Tuesday, June 25, 2002
The Hood River Heat fell to The Dalles Cherry City Crush in the championship game of last weekend’s round-robin softball tournament, hosted at Westside Field by the Hood River Heights Business Association.
The Crush finished with a 5-0 record to win the inaugural tournament, and was followed by the Heat at 4-1, the Sandy Fireballs at 3-2, and the St. John’s Lady Hawks at 3-3. Also competing were teams from Corvallis, Albany and Portland.
“It worked out terrific,” said tournament director Chuck Johnisee. “Everyone loved it. The wind blew like crazy, but there was a spectacular view of the mountain.”
Johnisee estimated that around 500 players and their families visited Hood River during the tournament, creating a small boon for local lodgers and downtown businesses.
Injuries plagued the Heat on Sunday, but the team managed to rally in spite of the pain and pull off a second-place finish.
“They played great,” said Heat manager Chuck Thomsen. “Everybody had to pitch in and play different positions due to the injuries.”
The Heat went undefeated on Saturday, with wins of 20-4, 8-0 and 3-2. Sunday proved more of a challenge, and after winning their first game, the Heat were faced with an eighth-inning tiebreaker. Mallory Thomsen drove in a run, Talia Hinman and Ashley Carter contributed base hits, and Shelly Putnam drove in two more runs to give the Heat a 4-1 victory.
Hinman, the Heat’s top pitcher who has been nagged by injuries since the season began, reinjured her ankle sliding into third base early Sunday. J.D. Dellaney filled in on the mound, and Michelle Connors stepped in to replace injured catcher Katie Pritchett during the Heat’s final game against The Dalles.
The Crush lived up to their name and squashed Hood River by a score of 12-0.
“When we have our pitcher against The Dalles it’s usually a one-run game, and a matter of who makes a mistake first,” said Thomsen. “Talia was pretty beat up, and if we could have saved her, we might have had a shot.”
Thomsen said that most of the injuries were minor, and since the 18-and-under tournament this weekend was cancelled, the Heat will have some down time to rest up and recover. They are scheduled to play again July 6-7 in The Dalles.
During the tournament, the Heights Business Association presented three trophies and 12 plaques at a 4 p.m. Sunday ceremony. Early in the tournament they also presented ceremonial practice balls signed by Johnisee, Geoff Schramm, Jean Harmon, Brian Shortt, Rod Paddock and Lorna Paddock.
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Parkdale third graders sing "12 Disaster Days of Christmas"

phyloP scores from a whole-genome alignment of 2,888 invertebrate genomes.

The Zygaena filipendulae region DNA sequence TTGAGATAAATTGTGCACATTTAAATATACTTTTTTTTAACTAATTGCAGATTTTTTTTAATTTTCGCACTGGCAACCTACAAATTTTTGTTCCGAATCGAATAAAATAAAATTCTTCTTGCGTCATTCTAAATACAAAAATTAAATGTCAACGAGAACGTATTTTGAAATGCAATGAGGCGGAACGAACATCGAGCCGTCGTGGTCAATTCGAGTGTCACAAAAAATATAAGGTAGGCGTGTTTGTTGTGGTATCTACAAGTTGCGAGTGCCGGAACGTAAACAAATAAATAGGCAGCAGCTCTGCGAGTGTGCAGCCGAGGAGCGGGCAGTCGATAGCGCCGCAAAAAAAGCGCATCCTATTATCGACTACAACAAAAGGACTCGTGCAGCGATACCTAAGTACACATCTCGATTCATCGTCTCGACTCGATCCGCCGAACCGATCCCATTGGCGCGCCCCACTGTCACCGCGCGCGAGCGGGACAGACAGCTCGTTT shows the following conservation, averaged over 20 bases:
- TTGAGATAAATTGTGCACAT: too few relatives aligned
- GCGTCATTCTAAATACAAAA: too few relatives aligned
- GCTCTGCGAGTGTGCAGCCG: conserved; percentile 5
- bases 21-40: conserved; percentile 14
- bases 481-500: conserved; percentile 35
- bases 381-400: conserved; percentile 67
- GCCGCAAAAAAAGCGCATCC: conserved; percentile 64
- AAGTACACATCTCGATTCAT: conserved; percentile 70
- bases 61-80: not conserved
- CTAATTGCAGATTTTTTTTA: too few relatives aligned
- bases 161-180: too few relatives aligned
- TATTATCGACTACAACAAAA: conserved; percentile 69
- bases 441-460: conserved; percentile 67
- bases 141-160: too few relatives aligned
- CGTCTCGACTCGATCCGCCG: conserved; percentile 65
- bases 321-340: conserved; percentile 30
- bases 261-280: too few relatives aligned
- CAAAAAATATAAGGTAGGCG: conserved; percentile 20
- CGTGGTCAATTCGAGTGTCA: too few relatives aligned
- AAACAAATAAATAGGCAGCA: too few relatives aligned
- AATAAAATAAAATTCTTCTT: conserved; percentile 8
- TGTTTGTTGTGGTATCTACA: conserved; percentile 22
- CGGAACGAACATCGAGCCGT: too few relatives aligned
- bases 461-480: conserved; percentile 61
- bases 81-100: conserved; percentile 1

Welcome to your sing-able Christmas gift list. What follows is an emergency rendition of “12 Days of Christmas” – for outfitting your home or car in case of snow storm, earthquake, flood or other emergency. Read it as a simple list, or sing it to the tune of “12 Days” – you know, as in “ … and a partridge in a pear tree…” Not to make light of it, but the song is a familiar framework for a set of gift ideas that you could consider gathering together, even if the recipient already owns items such as a bunch of coats, tire chains and flashlights. Stores throughout the Gorge are stocked up on all these items. Buying all 12 days might be prohibitive, but here are three ideas for checking any of the dozen off your list (notations follow, 1-12.) The gift items needed to stay warm, dry and safe are also coded to suggest items in your abode (A) in your car (C) or both (B). 12 Gallons of Water (A) 11 Family meals (B) 10 Cans of propane (A) 9 Hygiene bags (B) 8 Packs of batteries (A) 7 Spare coats (B) 6 Bright red flares (C) 5 Cozy blankets (B) 4 Tire chains (C) 3 Flashlights (B) 2 cell phone chargers (B) 1 And a crush-proof first aid kit (B) Price ranges? Here’s a few quotes for days Three, Two, Four and Nine: n A family gift of flashlights (three will run $15-30, Hood River Supply, Tum-A-Lum) n Cell phone chargers (two will run $30-60) n Tire chains (basic set, $30, Les Schwab, returnable if unused for the winter) n Family meals ($100 or so should cover the basics for three or four reasonably well-fed days) n The home kit should be kept in a handy place near an exit, and remember that water needs to be replenished every few months. If you have a solid first aid kit already, switch out the gift idea with “and-a-sto-o-u-t- tub-for it-all …” Otherwise, it’s a case of assembling your home or car kits and making sure all members of the family know what the resources are and how to use them (ie flares and propane). Emergency situations are at worst life-threatening, at best deeply uncomfortable if you and your family are left without power for an extended period, or traveling and find yourself in a situation where you need to wait out a storm, lengthy traffic delay, or other crisis. Notes on the 12 gift ideas: 12 – Gallons of water: that’s one per person in a four-member family to last for three days, the recommended minimum to be prepared for utility outages. 11 – Easy-open packaged goods, energy bars, dried food and nuts are good things to include for nutrition. Think of what your family of four needs for three days to stay fortified and hydrated (see number 12). Can-opener also recommended 10 – If you have a propane camping stove, keep extra fuel handy. 9 – Hygiene bags: put packaged moistened towelettes, toilet paper, and plastic ties in large garbage bags (for personal sanitation) Resource list courtesy of Hood River County Emergency Management, Barbara Ayers, manager/ 541-386-1213. The county also reminds residents to Get a Kit, Make A Plan to connect your family if separated, and Stay Informed. See www.co.hood-river.or.us to opt-in for citizen alerts. Enlarge